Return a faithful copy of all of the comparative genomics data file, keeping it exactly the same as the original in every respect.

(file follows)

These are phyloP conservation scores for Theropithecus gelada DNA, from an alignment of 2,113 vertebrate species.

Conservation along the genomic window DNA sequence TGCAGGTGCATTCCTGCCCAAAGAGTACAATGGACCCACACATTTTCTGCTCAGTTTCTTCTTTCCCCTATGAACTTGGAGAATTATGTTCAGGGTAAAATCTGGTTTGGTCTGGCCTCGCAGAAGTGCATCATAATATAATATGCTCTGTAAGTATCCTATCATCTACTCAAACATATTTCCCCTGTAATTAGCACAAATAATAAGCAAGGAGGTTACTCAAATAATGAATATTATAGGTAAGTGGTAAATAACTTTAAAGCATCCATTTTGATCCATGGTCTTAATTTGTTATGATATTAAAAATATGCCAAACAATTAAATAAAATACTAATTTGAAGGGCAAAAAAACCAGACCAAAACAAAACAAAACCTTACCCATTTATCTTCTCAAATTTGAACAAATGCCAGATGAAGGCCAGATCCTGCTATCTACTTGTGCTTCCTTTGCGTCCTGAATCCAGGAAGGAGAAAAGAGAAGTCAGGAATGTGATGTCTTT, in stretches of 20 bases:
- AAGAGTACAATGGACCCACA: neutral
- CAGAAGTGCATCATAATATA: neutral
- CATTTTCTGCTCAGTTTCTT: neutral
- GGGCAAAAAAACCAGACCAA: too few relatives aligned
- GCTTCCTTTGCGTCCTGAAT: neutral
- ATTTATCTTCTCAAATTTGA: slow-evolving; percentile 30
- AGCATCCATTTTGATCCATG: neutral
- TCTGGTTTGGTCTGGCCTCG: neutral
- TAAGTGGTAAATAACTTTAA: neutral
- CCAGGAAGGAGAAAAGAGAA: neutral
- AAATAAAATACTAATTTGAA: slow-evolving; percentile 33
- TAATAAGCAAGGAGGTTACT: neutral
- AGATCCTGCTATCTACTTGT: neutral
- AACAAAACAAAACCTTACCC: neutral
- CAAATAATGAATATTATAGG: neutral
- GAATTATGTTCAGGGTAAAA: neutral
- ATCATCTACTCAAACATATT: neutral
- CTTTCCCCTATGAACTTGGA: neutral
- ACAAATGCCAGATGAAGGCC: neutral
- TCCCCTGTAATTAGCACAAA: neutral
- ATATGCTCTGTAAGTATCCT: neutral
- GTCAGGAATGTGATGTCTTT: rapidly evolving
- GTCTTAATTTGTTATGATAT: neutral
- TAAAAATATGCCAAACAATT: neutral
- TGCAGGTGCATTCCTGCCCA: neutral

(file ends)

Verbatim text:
These are phyloP conservation scores for Theropithecus gelada DNA, from an alignment of 2,113 vertebrate species.

Conservation along the genomic window DNA sequence TGCAGGTGCATTCCTGCCCAAAGAGTACAATGGACCCACACATTTTCTGCTCAGTTTCTTCTTTCCCCTATGAACTTGGAGAATTATGTTCAGGGTAAAATCTGGTTTGGTCTGGCCTCGCAGAAGTGCATCATAATATAATATGCTCTGTAAGTATCCTATCATCTACTCAAACATATTTCCCCTGTAATTAGCACAAATAATAAGCAAGGAGGTTACTCAAATAATGAATATTATAGGTAAGTGGTAAATAACTTTAAAGCATCCATTTTGATCCATGGTCTTAATTTGTTATGATATTAAAAATATGCCAAACAATTAAATAAAATACTAATTTGAAGGGCAAAAAAACCAGACCAAAACAAAACAAAACCTTACCCATTTATCTTCTCAAATTTGAACAAATGCCAGATGAAGGCCAGATCCTGCTATCTACTTGTGCTTCCTTTGCGTCCTGAATCCAGGAAGGAGAAAAGAGAAGTCAGGAATGTGATGTCTTT, in stretches of 20 bases:
- AAGAGTACAATGGACCCACA: neutral
- CAGAAGTGCATCATAATATA: neutral
- CATTTTCTGCTCAGTTTCTT: neutral
- GGGCAAAAAAACCAGACCAA: too few relatives aligned
- GCTTCCTTTGCGTCCTGAAT: neutral
- ATTTATCTTCTCAAATTTGA: slow-evolving; percentile 30
- AGCATCCATTTTGATCCATG: neutral
- TCTGGTTTGGTCTGGCCTCG: neutral
- TAAGTGGTAAATAACTTTAA: neutral
- CCAGGAAGGAGAAAAGAGAA: neutral
- AAATAAAATACTAATTTGAA: slow-evolving; percentile 33
- TAATAAGCAAGGAGGTTACT: neutral
- AGATCCTGCTATCTACTTGT: neutral
- AACAAAACAAAACCTTACCC: neutral
- CAAATAATGAATATTATAGG: neutral
- GAATTATGTTCAGGGTAAAA: neutral
- ATCATCTACTCAAACATATT: neutral
- CTTTCCCCTATGAACTTGGA: neutral
- ACAAATGCCAGATGAAGGCC: neutral
- TCCCCTGTAATTAGCACAAA: neutral
- ATATGCTCTGTAAGTATCCT: neutral
- GTCAGGAATGTGATGTCTTT: rapidly evolving
- GTCTTAATTTGTTATGATAT: neutral
- TAAAAATATGCCAAACAATT: neutral
- TGCAGGTGCATTCCTGCCCA: neutral